Tuesday, October 18, 2016

Five Presidents: My Extraordinary Journey with Eisenhower, Kennedy, Johnson, Nixon, and Ford by Clint Hill and Lisa McCubbin

Title: Five Presidents:  My Extraordinary Journey with Eisenhower, Kennedy, Johnson, Nixon, and Ford
Author: Clint Hill and Lisa McCubbin
Read by: George Newbern
Publisher: Simon & Schuster Audio
Length: Approximately 14 hours and 32 minutes
Source: Simon & Schuster Audio Digital Review Copy – Thank-you!

Clint Hill was a secret service agent for five presidents starting with Eisenhower.  Raised in a Lutheran family in North Dakota, Hill married girlfriend Gwen while a junior in college.  After college he served in the army and then looked for a steady history teacher / coach job, but couldn’t find one that would support his family.  He applied for a secret service job and after a few retirements was lucky to be hired on full time with the secret service.

What Clint Hill didn’t realize at that time, was that he was about to become a firsthand witness to many of the iconic events of United States history from the 1950’s to the 1970’s.  He is most remembered as the secret service man that crawled up onto the back of the car after JFK’s assassination and pushed first lady Jackie Kennedy back into the seat for protection.  That would ultimately define Clint Hill to not only the nation, but also to himself as he struggled for years from the post-traumatic stress of the event.

I enjoyed this book immensely and have been telling all of my friends, relatives, and students great tidbits of history from it.  While the raucous 2016 election cycle continues, I enjoyed learning more about past presidents and how different and similar they are to our current political climate.  One of the things I was most disturbed about was that Clint Hill thought the events of 2016 reminded him of the tumultuous year of 1968.  What was the best for me is that Hill was able to tell the story of these presidents from a different side than I had read before.  This was someone who was intimately involved with these great leaders and had no political agenda.

Clint Hill greatly admired Eisenhower and learned a lot from traveling with him and seeing the adoration he inspired from countries all over the world.  He also saw that he was truly lucky to have been born in the United States.  Eisenhower had a great work schedule that I am in awe of.  He would have intense work for half the day and then would golf the other half.  For all that gets said in the media about the golf and vacations of our last two presidents, they have nothing on these presidents of the past.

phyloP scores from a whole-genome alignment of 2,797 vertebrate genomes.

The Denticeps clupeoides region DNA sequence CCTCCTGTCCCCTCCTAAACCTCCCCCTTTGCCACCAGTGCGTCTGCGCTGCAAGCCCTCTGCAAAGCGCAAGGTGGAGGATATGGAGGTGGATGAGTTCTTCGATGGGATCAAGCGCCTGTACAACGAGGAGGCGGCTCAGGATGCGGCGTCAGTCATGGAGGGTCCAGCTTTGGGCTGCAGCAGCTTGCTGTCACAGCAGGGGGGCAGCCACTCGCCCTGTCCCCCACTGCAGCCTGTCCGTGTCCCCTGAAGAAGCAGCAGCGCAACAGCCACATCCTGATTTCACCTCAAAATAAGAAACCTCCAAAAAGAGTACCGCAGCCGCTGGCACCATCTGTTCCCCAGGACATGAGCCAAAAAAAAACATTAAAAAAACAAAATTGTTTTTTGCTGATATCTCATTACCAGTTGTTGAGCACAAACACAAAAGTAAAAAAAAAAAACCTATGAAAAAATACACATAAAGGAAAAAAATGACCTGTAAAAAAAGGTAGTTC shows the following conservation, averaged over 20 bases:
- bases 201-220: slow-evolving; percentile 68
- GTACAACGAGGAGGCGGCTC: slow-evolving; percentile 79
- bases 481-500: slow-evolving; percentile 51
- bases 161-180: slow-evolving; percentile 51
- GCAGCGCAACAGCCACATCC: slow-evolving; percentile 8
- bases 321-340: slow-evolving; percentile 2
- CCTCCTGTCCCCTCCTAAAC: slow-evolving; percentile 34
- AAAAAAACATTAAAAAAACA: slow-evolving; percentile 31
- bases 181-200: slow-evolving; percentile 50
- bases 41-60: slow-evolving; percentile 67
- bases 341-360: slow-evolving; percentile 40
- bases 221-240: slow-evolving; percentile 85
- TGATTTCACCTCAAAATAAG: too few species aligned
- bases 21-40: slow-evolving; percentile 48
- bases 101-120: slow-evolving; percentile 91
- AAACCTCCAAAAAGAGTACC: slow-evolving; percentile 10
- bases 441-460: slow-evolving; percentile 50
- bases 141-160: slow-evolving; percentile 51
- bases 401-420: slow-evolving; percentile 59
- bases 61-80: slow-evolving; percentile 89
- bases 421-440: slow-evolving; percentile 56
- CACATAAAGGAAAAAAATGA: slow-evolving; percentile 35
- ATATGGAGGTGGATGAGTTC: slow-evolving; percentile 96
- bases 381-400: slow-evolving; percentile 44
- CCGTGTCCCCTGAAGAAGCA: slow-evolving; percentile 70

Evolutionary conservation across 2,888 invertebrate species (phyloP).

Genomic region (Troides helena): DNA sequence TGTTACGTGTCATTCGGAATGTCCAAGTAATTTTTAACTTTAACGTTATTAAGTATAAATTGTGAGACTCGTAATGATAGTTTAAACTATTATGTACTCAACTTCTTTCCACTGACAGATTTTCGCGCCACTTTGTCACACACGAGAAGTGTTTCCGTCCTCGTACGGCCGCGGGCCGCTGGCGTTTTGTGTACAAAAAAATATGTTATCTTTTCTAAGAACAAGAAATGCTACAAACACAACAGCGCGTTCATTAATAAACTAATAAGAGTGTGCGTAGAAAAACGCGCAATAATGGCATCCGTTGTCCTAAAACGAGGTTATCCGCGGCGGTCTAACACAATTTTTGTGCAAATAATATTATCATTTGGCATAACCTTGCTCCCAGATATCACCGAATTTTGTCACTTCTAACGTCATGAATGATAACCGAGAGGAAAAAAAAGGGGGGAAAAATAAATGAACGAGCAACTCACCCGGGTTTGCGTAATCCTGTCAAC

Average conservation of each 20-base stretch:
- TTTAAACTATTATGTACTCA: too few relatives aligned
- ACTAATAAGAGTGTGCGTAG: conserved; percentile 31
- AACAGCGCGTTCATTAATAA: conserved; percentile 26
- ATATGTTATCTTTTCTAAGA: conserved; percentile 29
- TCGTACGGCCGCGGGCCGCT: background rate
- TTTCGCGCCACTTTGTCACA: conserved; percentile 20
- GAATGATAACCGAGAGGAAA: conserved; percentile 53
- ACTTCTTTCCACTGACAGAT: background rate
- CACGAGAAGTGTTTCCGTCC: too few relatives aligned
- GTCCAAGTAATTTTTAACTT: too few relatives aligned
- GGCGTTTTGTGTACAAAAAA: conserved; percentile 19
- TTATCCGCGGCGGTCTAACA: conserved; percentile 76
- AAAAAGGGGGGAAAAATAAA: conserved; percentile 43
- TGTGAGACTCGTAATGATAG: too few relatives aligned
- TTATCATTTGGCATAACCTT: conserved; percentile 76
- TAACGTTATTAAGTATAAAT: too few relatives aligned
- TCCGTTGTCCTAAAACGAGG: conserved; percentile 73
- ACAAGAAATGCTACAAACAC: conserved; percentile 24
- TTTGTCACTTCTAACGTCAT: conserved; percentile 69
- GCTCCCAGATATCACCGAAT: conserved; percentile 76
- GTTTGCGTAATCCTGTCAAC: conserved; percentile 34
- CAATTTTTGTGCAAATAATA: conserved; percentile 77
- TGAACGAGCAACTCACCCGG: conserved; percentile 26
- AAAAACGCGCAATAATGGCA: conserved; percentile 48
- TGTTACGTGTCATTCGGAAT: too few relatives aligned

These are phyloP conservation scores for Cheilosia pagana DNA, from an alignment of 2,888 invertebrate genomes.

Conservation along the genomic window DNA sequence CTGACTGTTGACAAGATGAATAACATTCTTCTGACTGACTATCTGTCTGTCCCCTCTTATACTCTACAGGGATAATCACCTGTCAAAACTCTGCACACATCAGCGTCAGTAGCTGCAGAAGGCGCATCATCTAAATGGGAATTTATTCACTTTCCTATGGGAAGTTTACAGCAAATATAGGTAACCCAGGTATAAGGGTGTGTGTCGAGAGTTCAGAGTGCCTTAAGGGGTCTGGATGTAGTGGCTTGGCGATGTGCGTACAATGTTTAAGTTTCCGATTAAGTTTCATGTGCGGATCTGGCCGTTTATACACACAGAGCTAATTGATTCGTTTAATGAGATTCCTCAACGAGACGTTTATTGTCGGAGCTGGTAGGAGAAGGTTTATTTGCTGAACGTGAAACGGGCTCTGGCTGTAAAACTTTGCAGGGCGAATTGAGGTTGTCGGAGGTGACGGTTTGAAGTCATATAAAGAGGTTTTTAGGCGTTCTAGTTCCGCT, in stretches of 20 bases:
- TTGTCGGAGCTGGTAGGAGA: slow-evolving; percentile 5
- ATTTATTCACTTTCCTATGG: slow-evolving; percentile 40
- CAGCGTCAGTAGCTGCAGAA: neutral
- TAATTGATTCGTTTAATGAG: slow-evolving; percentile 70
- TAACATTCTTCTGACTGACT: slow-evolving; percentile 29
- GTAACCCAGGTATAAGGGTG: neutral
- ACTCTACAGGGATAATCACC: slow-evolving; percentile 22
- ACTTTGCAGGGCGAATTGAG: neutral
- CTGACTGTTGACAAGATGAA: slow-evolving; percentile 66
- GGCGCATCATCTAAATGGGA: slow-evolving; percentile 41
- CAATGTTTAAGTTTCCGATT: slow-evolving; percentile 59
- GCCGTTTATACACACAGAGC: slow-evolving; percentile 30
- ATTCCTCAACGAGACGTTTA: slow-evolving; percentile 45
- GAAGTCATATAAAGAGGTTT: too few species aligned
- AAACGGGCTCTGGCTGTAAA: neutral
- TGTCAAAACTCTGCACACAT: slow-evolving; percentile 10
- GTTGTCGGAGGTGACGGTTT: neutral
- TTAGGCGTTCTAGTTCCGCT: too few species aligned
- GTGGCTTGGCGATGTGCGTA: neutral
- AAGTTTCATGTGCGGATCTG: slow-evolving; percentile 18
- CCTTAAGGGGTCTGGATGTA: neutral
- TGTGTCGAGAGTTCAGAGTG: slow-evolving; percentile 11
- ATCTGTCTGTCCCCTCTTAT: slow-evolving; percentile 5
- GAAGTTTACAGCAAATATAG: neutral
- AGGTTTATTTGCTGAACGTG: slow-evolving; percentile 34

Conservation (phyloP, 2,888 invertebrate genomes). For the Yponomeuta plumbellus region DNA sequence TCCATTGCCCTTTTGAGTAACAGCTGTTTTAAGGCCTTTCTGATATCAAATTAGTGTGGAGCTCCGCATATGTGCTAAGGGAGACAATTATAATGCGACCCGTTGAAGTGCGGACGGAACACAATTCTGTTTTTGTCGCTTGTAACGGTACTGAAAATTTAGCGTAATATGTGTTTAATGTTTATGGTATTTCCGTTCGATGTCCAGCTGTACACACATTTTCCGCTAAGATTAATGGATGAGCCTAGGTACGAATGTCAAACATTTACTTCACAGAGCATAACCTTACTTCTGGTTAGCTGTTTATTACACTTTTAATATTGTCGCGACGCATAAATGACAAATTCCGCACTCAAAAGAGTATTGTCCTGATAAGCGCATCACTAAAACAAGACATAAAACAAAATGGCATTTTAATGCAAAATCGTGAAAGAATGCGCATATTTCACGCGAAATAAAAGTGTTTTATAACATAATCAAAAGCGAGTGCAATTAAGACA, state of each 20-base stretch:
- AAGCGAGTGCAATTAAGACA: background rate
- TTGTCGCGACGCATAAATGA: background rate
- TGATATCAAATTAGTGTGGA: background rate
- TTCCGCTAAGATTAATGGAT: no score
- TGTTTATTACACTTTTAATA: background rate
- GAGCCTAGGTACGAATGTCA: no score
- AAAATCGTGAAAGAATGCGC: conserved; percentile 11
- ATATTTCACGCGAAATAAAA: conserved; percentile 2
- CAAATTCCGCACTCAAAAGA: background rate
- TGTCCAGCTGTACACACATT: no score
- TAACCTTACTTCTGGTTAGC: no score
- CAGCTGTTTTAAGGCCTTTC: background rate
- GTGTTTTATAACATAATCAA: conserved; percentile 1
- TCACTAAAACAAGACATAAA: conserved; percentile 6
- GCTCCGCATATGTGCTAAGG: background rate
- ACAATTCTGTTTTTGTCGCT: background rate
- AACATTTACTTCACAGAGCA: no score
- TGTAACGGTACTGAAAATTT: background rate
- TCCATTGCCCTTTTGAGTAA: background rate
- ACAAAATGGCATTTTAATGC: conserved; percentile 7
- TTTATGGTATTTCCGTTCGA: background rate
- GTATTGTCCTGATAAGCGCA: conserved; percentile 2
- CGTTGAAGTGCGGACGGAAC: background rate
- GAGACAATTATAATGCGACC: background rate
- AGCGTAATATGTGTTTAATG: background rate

I enjoyed learning about the Kennedy years where Hill was assigned as the first lady’s secret service.  As Kennedy was the first Catholic President, there was a lot of fear at that time of the unknown.  I enjoyed learning about how personable Kennedy was, learning all of the secret service men’s names and families.  They felt like part of the family.  Hill describes it as being the glowing Camelot years as you’ve always heard about, that’s what makes the assassination of President Kennedy even more devastating.

Lyndon Johnson was a complicated man.  He didn’t trust his detail or make their guard of him very easy, which I found strange as the president right before him had been assassinated.  He was crude, loud mouthed, and vulgar at times, but although he didn’t seem to have empathy for those that were close to him, he had great empathy for the people of the nation.  I was touched by how the Vietnam War affected him so deeply and of his secret prayer meetings with a Catholic priest.  Being raised by parents who always blamed Johnson for Vietnam, it was interesting to read about how much he truly suffered and tried to get the United States out of the conflict.

After being in charge of the President’s detail, Hill was moved to guard Vice President Spiro Agnew.  In a political year where there seems to be no bars, it was interesting to read how taxes brought Agnew down and the entire Watergate Scandal brought down Nixon.  I didn’t know much about Agnew besides his resignation, but he sounds like he was a good man.  Hill moved up the chain at the end of Nixon’s administration, but the pressures of the job took their toll and he retired early, not too far into Ford’s administration.

Hill has written two more books about the Kennedy years and I really would like to read them.  Not only was the living history excellent in this book, but I also enjoyed learning more about the pressures of working for the secret service.  I thought I work a lot, but Hill hardly saw his family or spent the holidays with them with his travels with the Presidents and duties.

George Newbern was an excellent narrator and I thought of him as the voice of Clint Hill.  I listened to this book on my way to and from downstate Michigan and it kept me riveted the entire way and also kept me from falling asleep!

Favorite Quote:

“If there was one thing I had learned . . . it was that politics was a damn dirty business”

Overall, Five Presidents is an excellent book of living history of what it took to be a secret service man and the details of the moments that made our modern United States history.

Monday, October 17, 2016

Everyone Brave is Forgiven by Chris Cleave

Title: Everyone Brave is Forgiven
Author: Chris Cleave
Read by: Luke Thompson
Publisher: Simon & Schuster Audio
Length: Approximately 12 hours and 35 minutes
Source: Simon & Schuster Audio Digital Review Copy – Thank-you!

Everyone Brave is Forgiven is a gripping World War II narrative set in Great Britain that focuses on four unlikely heroes.  Tom and Alistair are flat mates when war is first declared.  Tom is married to his job in education and believes in its importance during times of war.  Alistair helps with hiding England’s priceless paintings and then joins the fight.  While over in France, he quickly discovers that war is hell.  He’s able to keep up a good front, while inside he is shell shocked.

Mary North volunteers for the fight and is assigned a role as a teacher, taking the place of the men that have gone oversees.  She is not sure how she will like it at first, but soon discovers that she has a gift for teaching and that she loves to teach in an unconventional way.   Her first week of school, she meets a young African American student, Zachary.  Zachary is sent to the countryside with all of the children to protect them from air raids, but after a tragedy, is sent back to London.  Mary convinces Tom to allow her to open a school back up again for the few children still in London.